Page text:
Drive to Dessie (390 kms)
After a quick breakfast, we will leave for Dessie. Much of the journey is through farmland, but we will also cross over the spectacular Tarmaher Pass, with spectacular forested peaks on either side of the highway.
Drive to Lalibela (290 kms)
Early in the morning, we leave for Lalibela, stopping over at Lake Estiphanos to visit the historic Hayq Estifanos Monastery. (Only men can enter the monastery, but women can enjoy a boat trip on the lake.)
It has a fascinating history of scholarship, worship and struggle, and is currently a place of study for young men on their journey towards priesthood within the Ethiopian Orthodox Church.
Lalibela needs at least two days in order to see all that it has to offer. Lalibela is a World Heritage site because of its 12th century Rock-Hewn churches, which are known as the eighth wonder of the world. It is on a par with Petra in Jordan, but not so well known.
The eleven structures are world-famous, having been carved out of single pieces of rock. Discover Biete Medhane Alem (House of the Saviour of the world), believed to be the world’s largest monolithic church, before navigating through the system of trenches to arrive at Biete Giyorgis (House of St. George), the most famous and isolated of all the structures.
Some churches are connected by fascinating internal tunnels, with hermit holes where people lived and died. The connecting walls are full of religious symbols. Haile Selassie reportedly risked his life to make a solo pilgrimage here during the war with Italy, seeking clarity and guidance.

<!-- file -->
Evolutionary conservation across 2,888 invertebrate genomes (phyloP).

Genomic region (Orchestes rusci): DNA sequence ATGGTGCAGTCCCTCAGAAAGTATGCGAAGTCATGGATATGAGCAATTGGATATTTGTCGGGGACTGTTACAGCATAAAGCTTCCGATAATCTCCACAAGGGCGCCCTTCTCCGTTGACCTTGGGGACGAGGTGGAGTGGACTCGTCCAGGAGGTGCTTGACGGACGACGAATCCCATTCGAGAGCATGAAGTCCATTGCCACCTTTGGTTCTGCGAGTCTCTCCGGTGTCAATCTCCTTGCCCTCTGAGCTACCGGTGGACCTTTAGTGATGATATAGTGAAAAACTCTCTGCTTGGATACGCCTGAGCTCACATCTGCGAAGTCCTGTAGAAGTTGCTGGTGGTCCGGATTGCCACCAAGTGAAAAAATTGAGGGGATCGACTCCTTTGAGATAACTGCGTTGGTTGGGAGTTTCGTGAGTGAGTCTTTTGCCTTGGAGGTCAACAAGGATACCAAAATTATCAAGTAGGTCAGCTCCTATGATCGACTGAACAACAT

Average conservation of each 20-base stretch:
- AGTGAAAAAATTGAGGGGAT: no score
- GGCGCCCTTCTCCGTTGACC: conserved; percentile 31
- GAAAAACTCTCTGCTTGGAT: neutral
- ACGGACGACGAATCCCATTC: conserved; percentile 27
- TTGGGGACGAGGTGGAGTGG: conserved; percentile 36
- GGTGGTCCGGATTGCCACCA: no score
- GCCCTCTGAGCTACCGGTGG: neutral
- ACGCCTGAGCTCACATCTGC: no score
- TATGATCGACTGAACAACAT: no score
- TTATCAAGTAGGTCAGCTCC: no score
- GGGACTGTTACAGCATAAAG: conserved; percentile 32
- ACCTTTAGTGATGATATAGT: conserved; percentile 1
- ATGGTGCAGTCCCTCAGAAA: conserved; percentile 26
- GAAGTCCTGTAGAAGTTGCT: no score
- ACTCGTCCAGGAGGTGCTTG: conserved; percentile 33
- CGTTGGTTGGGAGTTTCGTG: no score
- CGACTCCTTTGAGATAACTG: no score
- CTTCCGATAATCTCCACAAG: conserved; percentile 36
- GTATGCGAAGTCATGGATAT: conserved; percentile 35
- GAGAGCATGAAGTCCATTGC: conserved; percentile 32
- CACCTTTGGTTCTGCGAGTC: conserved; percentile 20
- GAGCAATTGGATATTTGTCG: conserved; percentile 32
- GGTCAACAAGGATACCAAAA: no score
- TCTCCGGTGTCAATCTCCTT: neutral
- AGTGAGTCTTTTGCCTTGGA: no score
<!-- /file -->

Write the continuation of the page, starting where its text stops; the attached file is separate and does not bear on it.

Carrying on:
Today, we will visit the first group of seven churches, before travelling some 45 kms out of Lalibela to visit the 11th century church of Yemrehanna Kristos, built in a cave. The contents of the cave will astound you!
We finish the day with a delicious dinner in the famous Ben Abeba restaurant, a unique structure of steel and concrete overlooking the hills and valleys of the mountains.
This morning we will travel, either by car or on foot (if sufficiently energetic), to a monastery built high in the mountains above Lalibela. The ancient relics they have there are extraordinary, and the views amazing.
After lunch, we will explore the remaining four rock churches in Lalibela, before a meal at a traditional Ethiopian restaurant, where we can try locally produced honey mead (something Lalibela is renowned for) and see, and perhaps join in, traditional dancing.
Day 5 and 6
Visit to Baregota Village (8 km walk each way)
In June of 2009 a much younger Amlaku Teshome had been subcontracted by one of Lalibela churches guides to take a visiting New Zealander to see the Yemrehanna Kristos cave church referred to on Day 4’s itinerary. Coming out of the church Amlaku plucked up his courage and said to the visitor ‘Please Sir, I want to go to University.’
His dream was to learn, so that he could bring his remote village some 200 years into the modern age. That started a journey for Amlaku, leading him to Dessie University, from which he graduated in 2013 with a Degree (with great distinction) in Plant Science, and then on to a number of agricultural projects, which have seen his village community of some 70 families travel on a major journey from subsistence to sustainability.